Czech leaders commemorate TG Masaryk's birth
March 7th marked a very important day in Czech history as it was the 154th anniversary of the birth of Tomas Garrigue Masaryk, the founder and first president of an independent Czechoslovakia following the collapse of the Austro-Hungarian Empire. To commemorate the occasion the current Czech President Vaclav Klaus and Prime Minister Vladimir Spidla paid a visit to his grave. Both consider his legacy to be the most significant in recent Czech history.
On Sunday morning, President Vaclav Klaus and his wife Livie set out on a symbolic journey to the presidential Lany Chateau, where Tomas Garrigue Masaryk died in 1937. The couple left from Prague's Masaryk train station in what once was Masaryk's own presidential salon. The journey has become part of a commemorative tradition in the Czech Republic for the past 10 years, which was initiated by former president Vaclav Havel. President Klaus spoke to Czech Radio while waiting at the Masaryk Train Station.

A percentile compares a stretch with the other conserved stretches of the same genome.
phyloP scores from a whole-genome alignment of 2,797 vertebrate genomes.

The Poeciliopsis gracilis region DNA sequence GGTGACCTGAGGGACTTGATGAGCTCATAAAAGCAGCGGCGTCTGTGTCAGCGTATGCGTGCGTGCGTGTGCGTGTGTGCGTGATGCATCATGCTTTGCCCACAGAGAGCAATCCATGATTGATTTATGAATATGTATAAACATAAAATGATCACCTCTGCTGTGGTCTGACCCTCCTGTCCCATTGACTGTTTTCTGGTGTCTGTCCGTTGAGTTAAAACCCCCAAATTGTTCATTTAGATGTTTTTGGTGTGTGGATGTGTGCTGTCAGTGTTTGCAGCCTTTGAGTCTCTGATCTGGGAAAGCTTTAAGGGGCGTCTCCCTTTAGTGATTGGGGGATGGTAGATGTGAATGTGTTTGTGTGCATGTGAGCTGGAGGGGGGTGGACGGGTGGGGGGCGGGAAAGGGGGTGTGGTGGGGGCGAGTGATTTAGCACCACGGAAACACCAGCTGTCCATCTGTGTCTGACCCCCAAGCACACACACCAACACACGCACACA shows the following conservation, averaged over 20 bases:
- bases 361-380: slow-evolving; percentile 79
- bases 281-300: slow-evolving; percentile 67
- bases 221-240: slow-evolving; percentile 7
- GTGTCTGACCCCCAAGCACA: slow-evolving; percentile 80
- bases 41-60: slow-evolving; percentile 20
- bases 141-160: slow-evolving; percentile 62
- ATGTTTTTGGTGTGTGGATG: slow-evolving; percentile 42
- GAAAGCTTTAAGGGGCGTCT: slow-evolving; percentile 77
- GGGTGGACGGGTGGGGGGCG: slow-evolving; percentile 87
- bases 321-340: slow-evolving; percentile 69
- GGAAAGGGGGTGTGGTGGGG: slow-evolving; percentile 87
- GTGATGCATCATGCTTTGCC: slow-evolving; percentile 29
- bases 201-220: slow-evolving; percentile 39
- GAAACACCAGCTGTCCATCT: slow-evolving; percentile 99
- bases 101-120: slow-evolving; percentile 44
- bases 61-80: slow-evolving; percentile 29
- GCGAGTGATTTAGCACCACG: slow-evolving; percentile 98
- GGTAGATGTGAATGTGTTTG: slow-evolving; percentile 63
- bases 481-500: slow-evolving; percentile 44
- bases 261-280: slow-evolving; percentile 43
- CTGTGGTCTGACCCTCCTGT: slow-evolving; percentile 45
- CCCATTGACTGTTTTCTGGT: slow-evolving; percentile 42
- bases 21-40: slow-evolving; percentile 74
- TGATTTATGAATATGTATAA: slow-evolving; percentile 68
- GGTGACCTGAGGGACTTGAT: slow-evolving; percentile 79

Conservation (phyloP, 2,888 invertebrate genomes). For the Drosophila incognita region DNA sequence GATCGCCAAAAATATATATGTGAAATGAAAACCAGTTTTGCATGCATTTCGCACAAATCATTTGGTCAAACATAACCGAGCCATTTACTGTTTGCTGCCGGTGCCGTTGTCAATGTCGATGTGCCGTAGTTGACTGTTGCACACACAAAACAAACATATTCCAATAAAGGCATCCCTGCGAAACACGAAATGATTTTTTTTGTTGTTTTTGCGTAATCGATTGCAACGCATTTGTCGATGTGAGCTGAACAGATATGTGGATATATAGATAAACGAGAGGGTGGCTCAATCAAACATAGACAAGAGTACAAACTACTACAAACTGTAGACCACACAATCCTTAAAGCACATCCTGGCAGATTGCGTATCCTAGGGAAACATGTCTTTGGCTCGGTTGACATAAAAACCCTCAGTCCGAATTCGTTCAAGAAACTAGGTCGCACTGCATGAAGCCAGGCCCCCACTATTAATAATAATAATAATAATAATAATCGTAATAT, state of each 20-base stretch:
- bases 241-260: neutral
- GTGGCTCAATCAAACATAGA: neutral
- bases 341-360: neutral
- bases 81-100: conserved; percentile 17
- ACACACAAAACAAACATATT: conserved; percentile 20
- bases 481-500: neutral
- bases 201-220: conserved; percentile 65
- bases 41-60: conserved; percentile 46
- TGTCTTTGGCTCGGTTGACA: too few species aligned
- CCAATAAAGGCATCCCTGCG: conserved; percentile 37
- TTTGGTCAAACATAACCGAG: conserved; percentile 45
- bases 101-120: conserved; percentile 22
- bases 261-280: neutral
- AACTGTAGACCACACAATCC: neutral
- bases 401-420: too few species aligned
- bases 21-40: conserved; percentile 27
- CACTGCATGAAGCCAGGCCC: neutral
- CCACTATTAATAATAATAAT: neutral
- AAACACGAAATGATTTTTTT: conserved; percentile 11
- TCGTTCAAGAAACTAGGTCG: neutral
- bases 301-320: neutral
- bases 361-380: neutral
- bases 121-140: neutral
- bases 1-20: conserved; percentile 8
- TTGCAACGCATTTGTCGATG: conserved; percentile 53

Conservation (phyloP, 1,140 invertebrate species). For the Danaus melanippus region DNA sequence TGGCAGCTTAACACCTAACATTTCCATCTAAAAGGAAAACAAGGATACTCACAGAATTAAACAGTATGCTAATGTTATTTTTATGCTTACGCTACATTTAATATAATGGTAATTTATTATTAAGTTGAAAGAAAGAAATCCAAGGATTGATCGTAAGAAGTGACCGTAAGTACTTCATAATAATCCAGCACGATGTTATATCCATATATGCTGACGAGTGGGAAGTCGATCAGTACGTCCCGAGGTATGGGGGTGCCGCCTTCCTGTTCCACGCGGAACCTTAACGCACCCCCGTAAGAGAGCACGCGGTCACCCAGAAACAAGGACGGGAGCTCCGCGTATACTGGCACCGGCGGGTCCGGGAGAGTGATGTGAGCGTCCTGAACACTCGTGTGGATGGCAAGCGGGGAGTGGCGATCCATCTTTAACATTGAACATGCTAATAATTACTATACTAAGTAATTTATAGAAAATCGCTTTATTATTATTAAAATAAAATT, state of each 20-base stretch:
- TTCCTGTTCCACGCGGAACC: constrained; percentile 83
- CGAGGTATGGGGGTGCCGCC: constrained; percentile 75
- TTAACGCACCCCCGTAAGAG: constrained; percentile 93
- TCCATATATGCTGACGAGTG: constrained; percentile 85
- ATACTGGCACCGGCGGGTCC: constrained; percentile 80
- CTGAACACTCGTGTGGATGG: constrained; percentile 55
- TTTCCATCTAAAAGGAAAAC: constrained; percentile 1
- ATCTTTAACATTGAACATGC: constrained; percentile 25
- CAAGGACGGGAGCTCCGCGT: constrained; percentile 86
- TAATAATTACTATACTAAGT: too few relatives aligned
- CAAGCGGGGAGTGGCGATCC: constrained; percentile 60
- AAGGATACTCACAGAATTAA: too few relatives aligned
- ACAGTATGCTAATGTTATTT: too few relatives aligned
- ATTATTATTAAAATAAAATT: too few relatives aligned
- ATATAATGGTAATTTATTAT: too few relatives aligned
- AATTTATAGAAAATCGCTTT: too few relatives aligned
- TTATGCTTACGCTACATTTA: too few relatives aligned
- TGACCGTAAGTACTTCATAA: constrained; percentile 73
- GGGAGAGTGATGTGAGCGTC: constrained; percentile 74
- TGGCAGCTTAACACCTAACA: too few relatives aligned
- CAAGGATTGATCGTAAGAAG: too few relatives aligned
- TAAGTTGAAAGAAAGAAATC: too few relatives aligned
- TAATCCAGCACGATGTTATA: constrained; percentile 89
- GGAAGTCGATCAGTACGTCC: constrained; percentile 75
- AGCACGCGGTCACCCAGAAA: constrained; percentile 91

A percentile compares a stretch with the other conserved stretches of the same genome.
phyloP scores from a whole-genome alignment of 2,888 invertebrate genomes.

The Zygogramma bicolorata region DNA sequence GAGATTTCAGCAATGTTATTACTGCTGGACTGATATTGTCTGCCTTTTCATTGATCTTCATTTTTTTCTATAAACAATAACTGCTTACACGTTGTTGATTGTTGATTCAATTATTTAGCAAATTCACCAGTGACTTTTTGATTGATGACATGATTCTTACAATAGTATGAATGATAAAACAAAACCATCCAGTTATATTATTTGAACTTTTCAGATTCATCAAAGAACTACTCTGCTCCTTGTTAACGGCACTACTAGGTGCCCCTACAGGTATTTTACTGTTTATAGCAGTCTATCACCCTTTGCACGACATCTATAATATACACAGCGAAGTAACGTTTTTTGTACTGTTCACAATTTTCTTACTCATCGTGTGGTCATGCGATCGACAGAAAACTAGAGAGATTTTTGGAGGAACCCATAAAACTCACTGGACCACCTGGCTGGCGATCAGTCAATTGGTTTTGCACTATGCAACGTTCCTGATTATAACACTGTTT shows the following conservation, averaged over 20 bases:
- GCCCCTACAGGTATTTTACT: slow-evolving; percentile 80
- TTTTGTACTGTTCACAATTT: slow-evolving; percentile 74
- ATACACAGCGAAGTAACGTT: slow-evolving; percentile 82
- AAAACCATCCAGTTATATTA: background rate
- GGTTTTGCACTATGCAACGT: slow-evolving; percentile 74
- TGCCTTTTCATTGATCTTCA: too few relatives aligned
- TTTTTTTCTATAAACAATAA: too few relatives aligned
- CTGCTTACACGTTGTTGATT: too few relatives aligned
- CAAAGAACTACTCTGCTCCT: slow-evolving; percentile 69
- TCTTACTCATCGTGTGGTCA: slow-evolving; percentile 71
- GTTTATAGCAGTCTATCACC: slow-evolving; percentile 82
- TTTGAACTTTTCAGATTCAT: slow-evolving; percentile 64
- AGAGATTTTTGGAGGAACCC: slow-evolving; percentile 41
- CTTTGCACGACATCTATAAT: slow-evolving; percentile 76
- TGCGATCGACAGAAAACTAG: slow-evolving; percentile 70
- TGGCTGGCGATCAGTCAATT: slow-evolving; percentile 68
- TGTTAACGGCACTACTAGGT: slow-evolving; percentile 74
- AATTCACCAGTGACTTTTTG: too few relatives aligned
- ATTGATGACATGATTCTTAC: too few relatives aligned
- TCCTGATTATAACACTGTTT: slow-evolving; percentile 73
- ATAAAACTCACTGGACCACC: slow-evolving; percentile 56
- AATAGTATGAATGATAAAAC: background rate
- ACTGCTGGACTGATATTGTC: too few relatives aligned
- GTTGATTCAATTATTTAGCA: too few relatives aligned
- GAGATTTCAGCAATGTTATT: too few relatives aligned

"It is understandable that he is recognized as a figure who has made a great contribution to the formation of the Czechoslovak state and I believe that this is the sentiment of all generations since 1918. In this respect, his position is unique and embedded in the mentality of Czechs today."
Prior to Tomas Garrigue Masaryk's political career he was a professor of philosophy and was extensively involved in literary activities. But it was his political achievement that forged his everlasting place in Central European history. As of 1891 in Vienna he headed the Realist Party, and was its only representative in the Viennese parliament. He continued to work toward achieving equality within the Hapsburg Empire. But it wasn't till the beginning of the First World War, when the politician was forced into exile, that he became a leading opposition figure fighting from abroad for the liberation of the Czech and Slovak peoples. At the end of the war and the collapse of the empire, in return for his efforts he became President of the first independent state of Czechs and Slovaks where he served till 1935.
"Tomas Garrigue Masaryk is actually the most significant figure in our modern history and the founder of our democracy in the full sense of the word. Today I have realized again that there are very few presidents, even in other nations, that have such a significant status."